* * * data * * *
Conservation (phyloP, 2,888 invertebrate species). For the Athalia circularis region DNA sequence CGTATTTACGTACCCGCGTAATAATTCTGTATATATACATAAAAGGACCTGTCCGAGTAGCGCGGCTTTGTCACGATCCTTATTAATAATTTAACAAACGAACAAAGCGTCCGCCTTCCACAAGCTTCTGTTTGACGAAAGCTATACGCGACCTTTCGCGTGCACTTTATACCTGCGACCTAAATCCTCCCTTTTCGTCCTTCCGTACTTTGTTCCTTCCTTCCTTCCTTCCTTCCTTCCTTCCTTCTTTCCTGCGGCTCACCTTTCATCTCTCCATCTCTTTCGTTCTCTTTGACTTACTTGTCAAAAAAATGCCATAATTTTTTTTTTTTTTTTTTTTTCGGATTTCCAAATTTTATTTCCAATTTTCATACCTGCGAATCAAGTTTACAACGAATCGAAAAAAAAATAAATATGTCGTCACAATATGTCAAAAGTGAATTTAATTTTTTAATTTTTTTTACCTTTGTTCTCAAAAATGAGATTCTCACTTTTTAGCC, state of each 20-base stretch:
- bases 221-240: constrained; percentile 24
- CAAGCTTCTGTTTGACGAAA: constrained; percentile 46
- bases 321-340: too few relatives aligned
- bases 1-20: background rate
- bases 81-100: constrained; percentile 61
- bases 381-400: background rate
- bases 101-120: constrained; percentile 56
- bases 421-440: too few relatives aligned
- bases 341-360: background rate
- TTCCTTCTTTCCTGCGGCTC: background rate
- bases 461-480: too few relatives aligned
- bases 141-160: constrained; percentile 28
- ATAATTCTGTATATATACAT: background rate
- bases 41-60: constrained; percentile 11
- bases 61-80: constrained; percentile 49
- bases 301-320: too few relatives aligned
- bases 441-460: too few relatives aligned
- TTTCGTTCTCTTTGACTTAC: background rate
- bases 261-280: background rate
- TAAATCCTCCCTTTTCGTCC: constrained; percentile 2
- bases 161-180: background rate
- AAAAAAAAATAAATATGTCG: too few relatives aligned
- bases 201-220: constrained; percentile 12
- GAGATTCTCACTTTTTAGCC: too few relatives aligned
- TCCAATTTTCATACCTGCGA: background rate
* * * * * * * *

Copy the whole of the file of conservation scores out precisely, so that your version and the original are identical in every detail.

Conservation (phyloP, 2,888 invertebrate species). For the Athalia circularis region DNA sequence CGTATTTACGTACCCGCGTAATAATTCTGTATATATACATAAAAGGACCTGTCCGAGTAGCGCGGCTTTGTCACGATCCTTATTAATAATTTAACAAACGAACAAAGCGTCCGCCTTCCACAAGCTTCTGTTTGACGAAAGCTATACGCGACCTTTCGCGTGCACTTTATACCTGCGACCTAAATCCTCCCTTTTCGTCCTTCCGTACTTTGTTCCTTCCTTCCTTCCTTCCTTCCTTCCTTCCTTCTTTCCTGCGGCTCACCTTTCATCTCTCCATCTCTTTCGTTCTCTTTGACTTACTTGTCAAAAAAATGCCATAATTTTTTTTTTTTTTTTTTTTTCGGATTTCCAAATTTTATTTCCAATTTTCATACCTGCGAATCAAGTTTACAACGAATCGAAAAAAAAATAAATATGTCGTCACAATATGTCAAAAGTGAATTTAATTTTTTAATTTTTTTTACCTTTGTTCTCAAAAATGAGATTCTCACTTTTTAGCC, state of each 20-base stretch:
- bases 221-240: constrained; percentile 24
- CAAGCTTCTGTTTGACGAAA: constrained; percentile 46
- bases 321-340: too few relatives aligned
- bases 1-20: background rate
- bases 81-100: constrained; percentile 61
- bases 381-400: background rate
- bases 101-120: constrained; percentile 56
- bases 421-440: too few relatives aligned
- bases 341-360: background rate
- TTCCTTCTTTCCTGCGGCTC: background rate
- bases 461-480: too few relatives aligned
- bases 141-160: constrained; percentile 28
- ATAATTCTGTATATATACAT: background rate
- bases 41-60: constrained; percentile 11
- bases 61-80: constrained; percentile 49
- bases 301-320: too few relatives aligned
- bases 441-460: too few relatives aligned
- TTTCGTTCTCTTTGACTTAC: background rate
- bases 261-280: background rate
- TAAATCCTCCCTTTTCGTCC: constrained; percentile 2
- bases 161-180: background rate
- AAAAAAAAATAAATATGTCG: too few relatives aligned
- bases 201-220: constrained; percentile 12
- GAGATTCTCACTTTTTAGCC: too few relatives aligned
- TCCAATTTTCATACCTGCGA: background rate